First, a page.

Wishful Coding

Didn't you ever wish your computer understood you?

ADNS-9800 hookup guide

Ever since I made my wooden mouse using this ADNS-9800 breakout, I’ve been getting emails and comments asking for help connecting the ADNS-9800 to a Teensy and programming it.

So this is my attempt at writing down all stuff you need to know. I promise it’s not hard if you know anything about Arduino and programming. If you don’t, you might want to reconsider your mouse-building plans.

It seems to be a bit confusing to some people how to connect the wires. On the breakout is a 2x4 header with labels, and the author has helpfully provided a list of what they do. (with a few minor additions of mine)

  • MI = MISO (Master In, Slave Out) (DIN on Teensy 3)
  • MO = MOSI (Master Out, Slave In) (DOUT on Teensy 3)
  • SS/SC = Slave Select / Chip Select
  • SC/SCK/SLCK = SPI Clock
  • MOT = Motion indicator (active-low interrupt line)
  • AG = Analog Ground (connect to common ground near power supply)
  • DG = Digital Ground (connect to common ground near power supply)
  • VI = Voltage in, up to +6V (See note about voltage)

Next you find the pinout for your Teensy and match up the labels.

Teensy pinout

It should be noted that slave select and the motion pin can be connected to any GPIO at all. Although a pin with an interrupt is preferred for the motion pin.

Another important fact is that the Teensy 3 runs at 3.3v while the Teensy 2 runs at 5v. From the author:

If you are using Arduino or another similar microcontroller that has a native 5V core voltage, you’ll need to activate 5V mode by cutting the tiny traces between the three sets of exposed pads on the 3.3V side of the board and adding three solder bridges to the exposed pads on the 5V side of the board.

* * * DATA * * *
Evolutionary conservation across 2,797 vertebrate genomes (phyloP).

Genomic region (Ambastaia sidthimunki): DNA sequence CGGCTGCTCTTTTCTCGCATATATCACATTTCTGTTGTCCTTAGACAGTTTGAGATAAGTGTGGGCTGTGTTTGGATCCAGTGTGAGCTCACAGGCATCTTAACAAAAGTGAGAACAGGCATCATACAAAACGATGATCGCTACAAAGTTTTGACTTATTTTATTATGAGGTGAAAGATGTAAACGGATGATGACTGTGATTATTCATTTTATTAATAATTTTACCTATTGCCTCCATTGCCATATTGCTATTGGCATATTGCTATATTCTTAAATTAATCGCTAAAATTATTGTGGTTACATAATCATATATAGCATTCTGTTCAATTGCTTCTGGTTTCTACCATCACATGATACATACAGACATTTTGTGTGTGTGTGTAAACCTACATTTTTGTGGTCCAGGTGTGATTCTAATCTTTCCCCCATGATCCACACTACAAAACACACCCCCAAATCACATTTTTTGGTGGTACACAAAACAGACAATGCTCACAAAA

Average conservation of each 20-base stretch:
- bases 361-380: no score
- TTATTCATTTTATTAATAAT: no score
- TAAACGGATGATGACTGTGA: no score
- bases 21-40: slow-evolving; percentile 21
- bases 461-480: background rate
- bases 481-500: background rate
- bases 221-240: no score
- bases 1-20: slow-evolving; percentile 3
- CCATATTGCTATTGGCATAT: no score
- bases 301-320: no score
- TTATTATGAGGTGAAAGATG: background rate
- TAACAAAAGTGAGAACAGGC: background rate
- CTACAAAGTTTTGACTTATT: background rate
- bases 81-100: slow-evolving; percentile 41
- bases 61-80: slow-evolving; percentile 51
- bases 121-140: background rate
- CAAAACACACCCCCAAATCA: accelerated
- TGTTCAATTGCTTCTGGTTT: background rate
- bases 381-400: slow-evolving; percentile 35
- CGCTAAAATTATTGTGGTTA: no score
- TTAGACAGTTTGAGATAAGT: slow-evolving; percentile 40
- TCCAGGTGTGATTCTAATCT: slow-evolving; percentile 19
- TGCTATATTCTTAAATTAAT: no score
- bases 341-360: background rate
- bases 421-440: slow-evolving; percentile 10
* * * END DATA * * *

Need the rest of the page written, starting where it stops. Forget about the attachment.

Next up, you install Teensyduino, read the example code or the code for my mouse and adapt it for your needs.

You’ll see there is one file with a binary blob that is the firmware for the sensor. This is loaded at startup by the other file containing the main program.

At the top you’ll find a list of all the registers, the meaning of which can be found in the datasheet.

Then the SPI is initialised and perform_startup is called to start the sensor. Finally a FALLING interrupt is attached to the MOT pin. This triggers when the sensor has moved. When this happens you pull low the CS and read the motion registers with adns_burst_motion.

At the bottom of my code are a bunch of functions named adns_*. They are mostly copied from the example code and can be used to to read/write registers on the sensor.

Good luck!

Pepijn de Vos

Flight controls don't work the way you think they do

flight axis

A plane has 4 basic controls; Rudder, elevator, aileron, and throttle. While these primarily make you yaw, pitch, roll, and accelerate, you can’t exactly say you go up and down with your elevator.

Take a glider plane. It has an ideal gliding speed of around 90km/h. Any faster or slower and you fall faster.

If you pitch up, your speed decreases, and so does the lift of your wings. If you pitch down, the increased air speed generates more lift, so you don’t actually fly downwards that much.

Your engine increases your thrust. The rules above still hold true; More speed, more lift. As a side effect, the increased lift makes you pitch up, and the torque of the engine makes you roll a bit.

I would go as far as to say that your throttle controls your altitude and your elevator controls your speed, rather than the other way around. The truth lies somewhere in between.